Our big garden is tired and begging for autumn to arrive. We’re in the tail end of meshed weather systems today and the humidity is tropical. Rain is falling and the waves are crashing on the beach. The garden needs a good fertilise and for the windiest summer for ages to cease. Hopefully next week I can post on how it looks but in the meantime – on Thursday I was in the city and took some pics of our little Matchbox garden… They show the extent of the tiny space and how we’ve tried to turn it into an escape from the bustle of the city.
The first image is looking from the back path to the largest space of the garden, past the BBQ.
The next is looking along the back path to the side fence. Manchurian pears, ferns, a rhodo, a climbing rose and two white clematis of different varieties. The mainstay of both sides of the path are my special hellebores, along with miniature white cyclamen. In summer there’s a vast row of Solomon’s Seal against the house wall. The massive hedge behind our fence is filled with shrubs from the government’s list of noxious shrubs like cotoneaster and mirror trees and by rights they should be grubbed out. But as hideous and rampant as the hedge is, it affords us huge privacy from the townhouses on the upper level, and we keep our side rigorously trimmed.
The third image(s) is/are of the meeting of the two raised beds that directs one to a street gate or off the path to the lawn. White nemesia and variegated geranium, explode onto the edges of the box beds while perennials of white and black bearded iris and aquilegia grow at the back, two standard dwarf weeping Japanese maples provide visual interest and there are many other perennials, enlivened in summer by white petunia and in winter by white primulas and primroses. There’s also a pic looking from the tall gate down to the box beds.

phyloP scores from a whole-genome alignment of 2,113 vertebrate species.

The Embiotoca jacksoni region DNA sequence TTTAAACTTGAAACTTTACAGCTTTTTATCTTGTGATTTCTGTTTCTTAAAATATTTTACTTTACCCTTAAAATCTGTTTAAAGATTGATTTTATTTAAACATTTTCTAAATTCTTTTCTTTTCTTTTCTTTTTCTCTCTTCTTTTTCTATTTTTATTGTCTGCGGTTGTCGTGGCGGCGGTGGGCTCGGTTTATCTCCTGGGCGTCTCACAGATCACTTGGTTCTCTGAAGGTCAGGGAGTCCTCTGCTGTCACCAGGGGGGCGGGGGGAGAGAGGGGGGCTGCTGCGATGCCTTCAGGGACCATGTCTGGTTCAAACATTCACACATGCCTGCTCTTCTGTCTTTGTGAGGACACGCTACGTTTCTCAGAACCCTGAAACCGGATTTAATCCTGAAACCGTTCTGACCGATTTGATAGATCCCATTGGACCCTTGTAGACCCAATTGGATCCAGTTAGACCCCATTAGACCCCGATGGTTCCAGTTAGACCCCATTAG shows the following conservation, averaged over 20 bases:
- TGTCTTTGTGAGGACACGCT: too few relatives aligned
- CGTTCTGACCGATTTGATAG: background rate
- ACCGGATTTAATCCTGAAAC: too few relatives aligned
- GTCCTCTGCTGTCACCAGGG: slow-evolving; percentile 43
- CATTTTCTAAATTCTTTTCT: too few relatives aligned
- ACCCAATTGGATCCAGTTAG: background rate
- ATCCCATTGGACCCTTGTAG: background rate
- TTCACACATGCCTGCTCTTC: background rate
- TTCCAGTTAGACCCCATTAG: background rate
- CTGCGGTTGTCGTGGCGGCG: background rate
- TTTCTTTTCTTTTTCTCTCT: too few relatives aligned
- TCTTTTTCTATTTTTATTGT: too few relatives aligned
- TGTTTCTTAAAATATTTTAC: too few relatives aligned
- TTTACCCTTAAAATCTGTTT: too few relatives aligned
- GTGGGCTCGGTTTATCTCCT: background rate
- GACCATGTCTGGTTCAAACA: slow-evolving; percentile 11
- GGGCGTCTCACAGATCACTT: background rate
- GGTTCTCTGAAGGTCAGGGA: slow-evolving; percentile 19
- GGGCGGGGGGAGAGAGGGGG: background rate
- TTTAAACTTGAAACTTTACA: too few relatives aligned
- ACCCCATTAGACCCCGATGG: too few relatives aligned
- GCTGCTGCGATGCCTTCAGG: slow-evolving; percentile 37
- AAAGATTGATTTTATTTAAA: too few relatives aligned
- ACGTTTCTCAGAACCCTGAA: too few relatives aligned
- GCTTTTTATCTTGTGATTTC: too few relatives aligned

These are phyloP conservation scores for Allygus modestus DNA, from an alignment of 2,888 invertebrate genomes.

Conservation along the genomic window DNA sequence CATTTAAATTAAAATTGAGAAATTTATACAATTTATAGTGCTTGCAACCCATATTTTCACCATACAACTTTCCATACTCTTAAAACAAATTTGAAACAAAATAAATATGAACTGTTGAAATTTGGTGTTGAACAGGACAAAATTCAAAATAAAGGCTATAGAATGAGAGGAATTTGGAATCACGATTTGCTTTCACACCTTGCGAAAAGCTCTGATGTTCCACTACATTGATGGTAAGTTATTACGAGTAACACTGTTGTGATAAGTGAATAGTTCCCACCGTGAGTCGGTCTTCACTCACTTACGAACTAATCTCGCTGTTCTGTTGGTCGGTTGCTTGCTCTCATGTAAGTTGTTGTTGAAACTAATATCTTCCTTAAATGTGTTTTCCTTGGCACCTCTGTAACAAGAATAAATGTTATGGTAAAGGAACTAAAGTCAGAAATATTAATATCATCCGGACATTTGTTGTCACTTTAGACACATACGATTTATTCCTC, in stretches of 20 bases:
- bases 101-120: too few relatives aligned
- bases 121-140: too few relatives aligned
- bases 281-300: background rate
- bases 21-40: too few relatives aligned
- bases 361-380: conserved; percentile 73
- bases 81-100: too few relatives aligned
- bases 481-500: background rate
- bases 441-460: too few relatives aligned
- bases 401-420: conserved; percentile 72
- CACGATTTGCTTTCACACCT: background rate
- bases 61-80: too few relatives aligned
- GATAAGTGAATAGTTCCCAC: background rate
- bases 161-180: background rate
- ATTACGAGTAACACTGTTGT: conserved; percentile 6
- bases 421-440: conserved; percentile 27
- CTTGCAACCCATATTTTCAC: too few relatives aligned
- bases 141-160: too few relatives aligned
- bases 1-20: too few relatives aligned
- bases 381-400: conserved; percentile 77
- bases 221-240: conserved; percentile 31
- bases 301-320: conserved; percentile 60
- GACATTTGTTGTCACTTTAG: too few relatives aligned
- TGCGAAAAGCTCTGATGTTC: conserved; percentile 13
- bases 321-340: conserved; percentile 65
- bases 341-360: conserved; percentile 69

The fourth image is our relax space. It’s divided into a lawn on one level (mainly for the dog to sunbake) and a blue metal space on the lower level. We introduced the blue metal because no lawn would grow in the dense shade of winter. It gave us a chance to introduce all year interest and we make a central feature of a large pot with clematis growing on a tripod and with seasonal annuals around the roots. Also, the gravel makes the most satisfying crunch as we walk across it. This ‘room’ was my husband’s idea and I confess to being worried that it wouldn’t work but I LOVE it and it suits our needs to perfection.
Image five is a nest that blew down in the harsh summer winds and which is currently sitting in an empty pot stand. All our terracotta pots are in shaded areas where the watering system keeps them moist in summer when the garden must mostly fend for itself.
Image Six is from my files so that I can mention the bulb catalogue finally arrived. I only plant my spring bulbs in tubs so there’s a finite number required. But I’ve stuck with white, orange and black which worked a treat last year. I kept all last year’s bulbs as well – lifted them after flowering and before the leaves had died down and left them in the big garden’s shed to dry out (Monty Don’s advice?). I bagged them up and placed them in our veggie crisper two weeks ago. They look amazingly healthy…
So that’s our tiny garden in the city and all set up for our old age. I have a thing for rusty garden sculptures and stick ‘em here and there and there’s the rusty top of an old windmill on the gravel terrace along with a rusty old bedhead – all from the farm. They all add to the story of the garden.
Do travel across the most wonderful selection of global gardens via Mr P’s SOS.
And thank you for visiting ours. Cheers.
Seeing sunny pictures comforts me today ! Here it’s a gloomy day and we are expecting a cold snap for next week… maybe snow… The bed where there are the white petunias is really a success.??